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Week 7: Supercalifragilisticexpialidocious

       As it sounds, this week was another busy week. It’s very strange that I only have a couple weeks left after this. Where has the summer gone?

      I looked over all of my current experiments, including one that had been started twelve days earlier. It was the streaking of the four main strains of putida that we have been using (KG4, KG51, KG152, and KG180) on lept and MSTM + glucose plates. And what it revealed proved interesting. In the lept, all of the oxidizing strains were oxidizing, while in the minimal media, only the KG4 and KG51 were oxidizing.  Similar results also occurred in the light vs. dark experiment. This led us to believe that the gene deleted from KG152, McoA, is solely responsible for oxidation in the minimal media. This brought up questions about the components of both lept and MSTM and how they differ from each other.
      On Tuesday, I got further into the experiment testing different concentrations of lignin by both plating it, and sub-culturing the remaining samples. Because the manganese oxides took awhile to be stripped from the bacteria, it did take the entire day.
      Wednesday was a very exciting day, because we got to take a trip to visit the main campus of OHSU. I met up with the group at the waterfront campus, and we took a tour of one of the labs there. This lab also happened to be the lab where a bunch of other Johnson fellows were housed, so I got to see some of my friends from my program, which was awesome. It was also really cool to see what kind of work they were doing on that side of OHSU. From there we got lunch, where we took the streetcar to some food carts – a true Portland experience. Then we took the tram up to the hill campus, where we met with some students in the graduate program. We took tours of their labs and found out about their projects and graduate school, in general. They were both pretty cool, and so were their projects! Our final activity was a walkthrough of the children’s hospital ending at a meeting with a woman from student services, who told us about the programs there. It was a short talk, and then we were finished. Overall, it was a valuable trip and a good excuse to get out of the lab for a day.
      It was back to work on Thursday, where I checked out my sub-cultures of all four strains in all different carbon sources from eight days before. The results were varied for each strand. Two things were notable, however. The KG152 strain was resisting oxidation in all samples except for the xylan. Also, visually the cellulose wasn’t oxidizing. But when tested with LBB, it showed that it was oxidizing. This brought up some questions about if the manganese was just being oxidized to Mn(III) and not all the way to Mn(IV). From there, I plated out the samples in water and lignin to see how they were growing. My plates from Wednesday were ready to be analyzed, and it looked like there was more growth with manganese, but it was hard to distinguish between the different lignin concentrations. They were all pretty similar.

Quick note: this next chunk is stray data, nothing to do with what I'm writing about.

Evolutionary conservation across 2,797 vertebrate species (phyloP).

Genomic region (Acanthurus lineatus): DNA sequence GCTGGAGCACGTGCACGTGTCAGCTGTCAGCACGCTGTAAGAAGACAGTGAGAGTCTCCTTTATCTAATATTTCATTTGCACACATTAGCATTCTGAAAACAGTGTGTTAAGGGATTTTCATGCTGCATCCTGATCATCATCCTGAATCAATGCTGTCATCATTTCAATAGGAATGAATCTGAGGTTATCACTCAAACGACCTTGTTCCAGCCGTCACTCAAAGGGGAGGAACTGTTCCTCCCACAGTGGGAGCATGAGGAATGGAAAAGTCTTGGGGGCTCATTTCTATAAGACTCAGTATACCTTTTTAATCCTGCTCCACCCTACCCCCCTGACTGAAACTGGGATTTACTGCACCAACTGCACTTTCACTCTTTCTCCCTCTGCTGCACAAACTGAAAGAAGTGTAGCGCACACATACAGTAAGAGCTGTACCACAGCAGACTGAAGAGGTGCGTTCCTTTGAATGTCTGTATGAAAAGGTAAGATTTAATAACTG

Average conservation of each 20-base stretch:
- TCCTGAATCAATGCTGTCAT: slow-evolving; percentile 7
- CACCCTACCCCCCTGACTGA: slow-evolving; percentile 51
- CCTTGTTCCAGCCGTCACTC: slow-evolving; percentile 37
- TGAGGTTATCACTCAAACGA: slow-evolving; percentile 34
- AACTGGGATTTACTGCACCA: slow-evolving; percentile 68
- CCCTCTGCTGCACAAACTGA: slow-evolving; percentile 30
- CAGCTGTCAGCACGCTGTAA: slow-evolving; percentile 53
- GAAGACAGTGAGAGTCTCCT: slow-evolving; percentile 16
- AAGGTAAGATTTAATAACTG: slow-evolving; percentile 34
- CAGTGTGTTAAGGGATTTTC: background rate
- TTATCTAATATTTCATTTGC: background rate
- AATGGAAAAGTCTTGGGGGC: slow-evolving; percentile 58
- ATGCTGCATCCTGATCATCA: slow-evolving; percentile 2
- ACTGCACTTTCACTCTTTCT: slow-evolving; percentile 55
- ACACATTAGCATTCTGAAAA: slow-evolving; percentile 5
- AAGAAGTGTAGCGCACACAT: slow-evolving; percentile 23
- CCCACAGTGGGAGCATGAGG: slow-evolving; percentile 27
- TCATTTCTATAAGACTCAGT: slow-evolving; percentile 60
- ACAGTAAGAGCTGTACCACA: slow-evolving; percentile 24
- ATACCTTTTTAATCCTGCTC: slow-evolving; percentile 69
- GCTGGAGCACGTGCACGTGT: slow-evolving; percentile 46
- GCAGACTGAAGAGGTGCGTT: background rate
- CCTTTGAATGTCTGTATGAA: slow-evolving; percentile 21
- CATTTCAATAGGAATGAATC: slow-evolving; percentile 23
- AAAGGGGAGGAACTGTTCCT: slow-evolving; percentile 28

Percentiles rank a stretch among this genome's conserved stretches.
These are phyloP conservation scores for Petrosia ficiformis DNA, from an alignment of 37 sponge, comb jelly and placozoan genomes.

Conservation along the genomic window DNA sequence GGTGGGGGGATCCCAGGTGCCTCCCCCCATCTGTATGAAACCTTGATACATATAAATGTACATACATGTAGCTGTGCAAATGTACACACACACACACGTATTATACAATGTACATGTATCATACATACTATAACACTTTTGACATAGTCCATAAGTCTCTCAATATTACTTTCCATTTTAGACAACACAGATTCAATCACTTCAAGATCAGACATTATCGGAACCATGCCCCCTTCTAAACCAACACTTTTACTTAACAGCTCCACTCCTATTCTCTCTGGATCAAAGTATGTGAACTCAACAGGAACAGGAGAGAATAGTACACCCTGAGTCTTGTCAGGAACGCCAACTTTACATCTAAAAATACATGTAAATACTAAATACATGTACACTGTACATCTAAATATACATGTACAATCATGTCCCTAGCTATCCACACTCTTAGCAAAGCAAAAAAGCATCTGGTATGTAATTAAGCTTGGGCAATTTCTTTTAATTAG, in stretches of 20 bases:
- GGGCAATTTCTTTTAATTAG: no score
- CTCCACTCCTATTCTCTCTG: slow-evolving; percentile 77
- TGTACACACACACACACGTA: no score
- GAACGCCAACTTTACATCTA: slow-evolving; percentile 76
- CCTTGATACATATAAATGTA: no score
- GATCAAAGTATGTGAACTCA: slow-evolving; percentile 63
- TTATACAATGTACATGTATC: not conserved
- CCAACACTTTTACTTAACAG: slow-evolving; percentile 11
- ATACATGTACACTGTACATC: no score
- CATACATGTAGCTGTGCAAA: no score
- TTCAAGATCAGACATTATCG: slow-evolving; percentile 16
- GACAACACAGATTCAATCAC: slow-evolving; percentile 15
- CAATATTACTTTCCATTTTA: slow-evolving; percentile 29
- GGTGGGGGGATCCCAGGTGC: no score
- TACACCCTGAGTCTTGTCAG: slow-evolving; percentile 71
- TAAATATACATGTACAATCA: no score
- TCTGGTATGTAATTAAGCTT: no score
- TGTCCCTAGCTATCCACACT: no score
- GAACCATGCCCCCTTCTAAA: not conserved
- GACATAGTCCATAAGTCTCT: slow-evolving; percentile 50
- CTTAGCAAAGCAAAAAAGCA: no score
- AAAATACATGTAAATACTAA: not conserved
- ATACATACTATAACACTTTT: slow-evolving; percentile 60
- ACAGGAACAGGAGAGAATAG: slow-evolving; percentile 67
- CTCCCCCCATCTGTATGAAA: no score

Friday brought new tests to marinate over the weekend. From past experiments, we found that the KG152 strain was hardly oxidizing manganese (if at all) in the MSTM media, compared to the lept media. So I broke down the components of both medias to see where they differed. We didn’t think the small amounts of chemicals in the minimal media was the issue, so we tested what components of lept are allowing for more growth. These components were yeast extract and casamino acids, which are a bunch of amino acids that form proteins. So I put together an experiment with the oxidizing mutants in minimal media with those lept components. Along with that, there was also a seminar for all of the interns. It was with graduate students regarding their experiences of the graduate school process. It was very interesting, and it definitely shined a light on something I hadn’t seriously thought about yet. It was extremely useful, and will play into my process of choosing a graduate school, when the time comes.